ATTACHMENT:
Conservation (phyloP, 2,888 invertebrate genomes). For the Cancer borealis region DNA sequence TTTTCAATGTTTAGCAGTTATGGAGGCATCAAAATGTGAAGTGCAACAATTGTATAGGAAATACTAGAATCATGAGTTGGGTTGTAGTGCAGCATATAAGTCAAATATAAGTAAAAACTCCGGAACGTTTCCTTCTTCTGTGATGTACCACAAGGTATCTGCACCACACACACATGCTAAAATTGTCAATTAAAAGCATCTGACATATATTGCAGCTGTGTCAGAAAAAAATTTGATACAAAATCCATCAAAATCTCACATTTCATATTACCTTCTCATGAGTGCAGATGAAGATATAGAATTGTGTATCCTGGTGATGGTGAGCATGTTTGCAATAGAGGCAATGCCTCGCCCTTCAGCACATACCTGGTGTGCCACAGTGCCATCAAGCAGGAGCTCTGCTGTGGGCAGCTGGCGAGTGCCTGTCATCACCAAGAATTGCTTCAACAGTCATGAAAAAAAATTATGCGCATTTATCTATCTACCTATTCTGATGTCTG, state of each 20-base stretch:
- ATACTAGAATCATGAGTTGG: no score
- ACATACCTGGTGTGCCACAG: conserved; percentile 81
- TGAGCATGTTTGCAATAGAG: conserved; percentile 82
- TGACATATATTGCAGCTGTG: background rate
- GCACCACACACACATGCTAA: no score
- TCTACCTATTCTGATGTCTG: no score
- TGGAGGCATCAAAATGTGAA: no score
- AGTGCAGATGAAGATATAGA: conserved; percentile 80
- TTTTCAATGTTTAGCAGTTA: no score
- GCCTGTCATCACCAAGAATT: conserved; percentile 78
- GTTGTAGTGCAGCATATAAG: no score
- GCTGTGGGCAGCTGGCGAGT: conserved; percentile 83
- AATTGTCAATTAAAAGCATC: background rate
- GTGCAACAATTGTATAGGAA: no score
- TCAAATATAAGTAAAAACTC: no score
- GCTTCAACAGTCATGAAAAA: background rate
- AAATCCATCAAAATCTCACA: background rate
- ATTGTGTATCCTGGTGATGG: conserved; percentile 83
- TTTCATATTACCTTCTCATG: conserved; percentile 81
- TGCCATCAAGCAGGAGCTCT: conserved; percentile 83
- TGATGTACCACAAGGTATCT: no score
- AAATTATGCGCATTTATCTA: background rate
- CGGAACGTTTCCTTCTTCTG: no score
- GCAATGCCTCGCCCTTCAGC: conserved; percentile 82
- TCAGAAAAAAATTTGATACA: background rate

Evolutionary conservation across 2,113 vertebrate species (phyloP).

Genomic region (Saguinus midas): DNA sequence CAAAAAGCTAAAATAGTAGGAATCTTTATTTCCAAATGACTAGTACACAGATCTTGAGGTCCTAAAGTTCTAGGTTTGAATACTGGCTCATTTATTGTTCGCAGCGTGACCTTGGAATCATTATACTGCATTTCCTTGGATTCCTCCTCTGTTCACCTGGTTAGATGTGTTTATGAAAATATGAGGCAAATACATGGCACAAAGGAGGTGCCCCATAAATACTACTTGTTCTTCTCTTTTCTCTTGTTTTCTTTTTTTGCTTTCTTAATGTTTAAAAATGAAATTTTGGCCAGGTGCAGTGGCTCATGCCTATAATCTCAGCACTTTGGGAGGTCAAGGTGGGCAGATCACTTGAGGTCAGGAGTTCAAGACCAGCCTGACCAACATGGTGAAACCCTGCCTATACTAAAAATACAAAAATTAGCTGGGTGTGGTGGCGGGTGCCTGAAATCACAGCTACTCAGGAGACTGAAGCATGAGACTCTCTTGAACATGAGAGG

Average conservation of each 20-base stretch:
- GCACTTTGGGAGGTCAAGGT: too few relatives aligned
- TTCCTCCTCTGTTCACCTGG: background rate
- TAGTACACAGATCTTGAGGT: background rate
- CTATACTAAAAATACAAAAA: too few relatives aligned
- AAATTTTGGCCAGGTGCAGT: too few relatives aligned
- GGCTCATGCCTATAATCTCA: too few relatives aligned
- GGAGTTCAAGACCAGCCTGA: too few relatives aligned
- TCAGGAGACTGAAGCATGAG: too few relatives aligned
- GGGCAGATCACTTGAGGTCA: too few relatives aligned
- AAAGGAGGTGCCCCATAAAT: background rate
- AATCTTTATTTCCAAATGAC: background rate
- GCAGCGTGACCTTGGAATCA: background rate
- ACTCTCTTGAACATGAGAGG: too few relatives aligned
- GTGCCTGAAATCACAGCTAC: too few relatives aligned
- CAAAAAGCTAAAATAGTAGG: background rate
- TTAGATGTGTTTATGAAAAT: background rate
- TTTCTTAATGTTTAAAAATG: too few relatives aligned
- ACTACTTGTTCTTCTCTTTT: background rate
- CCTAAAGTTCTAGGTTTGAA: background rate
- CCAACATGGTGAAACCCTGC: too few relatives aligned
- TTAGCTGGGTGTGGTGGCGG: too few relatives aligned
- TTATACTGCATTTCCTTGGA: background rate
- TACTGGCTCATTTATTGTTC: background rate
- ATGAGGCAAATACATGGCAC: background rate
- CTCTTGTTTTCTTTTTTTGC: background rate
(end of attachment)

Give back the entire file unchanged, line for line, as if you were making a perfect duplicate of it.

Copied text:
Conservation (phyloP, 2,888 invertebrate genomes). For the Cancer borealis region DNA sequence TTTTCAATGTTTAGCAGTTATGGAGGCATCAAAATGTGAAGTGCAACAATTGTATAGGAAATACTAGAATCATGAGTTGGGTTGTAGTGCAGCATATAAGTCAAATATAAGTAAAAACTCCGGAACGTTTCCTTCTTCTGTGATGTACCACAAGGTATCTGCACCACACACACATGCTAAAATTGTCAATTAAAAGCATCTGACATATATTGCAGCTGTGTCAGAAAAAAATTTGATACAAAATCCATCAAAATCTCACATTTCATATTACCTTCTCATGAGTGCAGATGAAGATATAGAATTGTGTATCCTGGTGATGGTGAGCATGTTTGCAATAGAGGCAATGCCTCGCCCTTCAGCACATACCTGGTGTGCCACAGTGCCATCAAGCAGGAGCTCTGCTGTGGGCAGCTGGCGAGTGCCTGTCATCACCAAGAATTGCTTCAACAGTCATGAAAAAAAATTATGCGCATTTATCTATCTACCTATTCTGATGTCTG, state of each 20-base stretch:
- ATACTAGAATCATGAGTTGG: no score
- ACATACCTGGTGTGCCACAG: conserved; percentile 81
- TGAGCATGTTTGCAATAGAG: conserved; percentile 82
- TGACATATATTGCAGCTGTG: background rate
- GCACCACACACACATGCTAA: no score
- TCTACCTATTCTGATGTCTG: no score
- TGGAGGCATCAAAATGTGAA: no score
- AGTGCAGATGAAGATATAGA: conserved; percentile 80
- TTTTCAATGTTTAGCAGTTA: no score
- GCCTGTCATCACCAAGAATT: conserved; percentile 78
- GTTGTAGTGCAGCATATAAG: no score
- GCTGTGGGCAGCTGGCGAGT: conserved; percentile 83
- AATTGTCAATTAAAAGCATC: background rate
- GTGCAACAATTGTATAGGAA: no score
- TCAAATATAAGTAAAAACTC: no score
- GCTTCAACAGTCATGAAAAA: background rate
- AAATCCATCAAAATCTCACA: background rate
- ATTGTGTATCCTGGTGATGG: conserved; percentile 83
- TTTCATATTACCTTCTCATG: conserved; percentile 81
- TGCCATCAAGCAGGAGCTCT: conserved; percentile 83
- TGATGTACCACAAGGTATCT: no score
- AAATTATGCGCATTTATCTA: background rate
- CGGAACGTTTCCTTCTTCTG: no score
- GCAATGCCTCGCCCTTCAGC: conserved; percentile 82
- TCAGAAAAAAATTTGATACA: background rate

Evolutionary conservation across 2,113 vertebrate species (phyloP).

Genomic region (Saguinus midas): DNA sequence CAAAAAGCTAAAATAGTAGGAATCTTTATTTCCAAATGACTAGTACACAGATCTTGAGGTCCTAAAGTTCTAGGTTTGAATACTGGCTCATTTATTGTTCGCAGCGTGACCTTGGAATCATTATACTGCATTTCCTTGGATTCCTCCTCTGTTCACCTGGTTAGATGTGTTTATGAAAATATGAGGCAAATACATGGCACAAAGGAGGTGCCCCATAAATACTACTTGTTCTTCTCTTTTCTCTTGTTTTCTTTTTTTGCTTTCTTAATGTTTAAAAATGAAATTTTGGCCAGGTGCAGTGGCTCATGCCTATAATCTCAGCACTTTGGGAGGTCAAGGTGGGCAGATCACTTGAGGTCAGGAGTTCAAGACCAGCCTGACCAACATGGTGAAACCCTGCCTATACTAAAAATACAAAAATTAGCTGGGTGTGGTGGCGGGTGCCTGAAATCACAGCTACTCAGGAGACTGAAGCATGAGACTCTCTTGAACATGAGAGG

Average conservation of each 20-base stretch:
- GCACTTTGGGAGGTCAAGGT: too few relatives aligned
- TTCCTCCTCTGTTCACCTGG: background rate
- TAGTACACAGATCTTGAGGT: background rate
- CTATACTAAAAATACAAAAA: too few relatives aligned
- AAATTTTGGCCAGGTGCAGT: too few relatives aligned
- GGCTCATGCCTATAATCTCA: too few relatives aligned
- GGAGTTCAAGACCAGCCTGA: too few relatives aligned
- TCAGGAGACTGAAGCATGAG: too few relatives aligned
- GGGCAGATCACTTGAGGTCA: too few relatives aligned
- AAAGGAGGTGCCCCATAAAT: background rate
- AATCTTTATTTCCAAATGAC: background rate
- GCAGCGTGACCTTGGAATCA: background rate
- ACTCTCTTGAACATGAGAGG: too few relatives aligned
- GTGCCTGAAATCACAGCTAC: too few relatives aligned
- CAAAAAGCTAAAATAGTAGG: background rate
- TTAGATGTGTTTATGAAAAT: background rate
- TTTCTTAATGTTTAAAAATG: too few relatives aligned
- ACTACTTGTTCTTCTCTTTT: background rate
- CCTAAAGTTCTAGGTTTGAA: background rate
- CCAACATGGTGAAACCCTGC: too few relatives aligned
- TTAGCTGGGTGTGGTGGCGG: too few relatives aligned
- TTATACTGCATTTCCTTGGA: background rate
- TACTGGCTCATTTATTGTTC: background rate
- ATGAGGCAAATACATGGCAC: background rate
- CTCTTGTTTTCTTTTTTTGC: background rate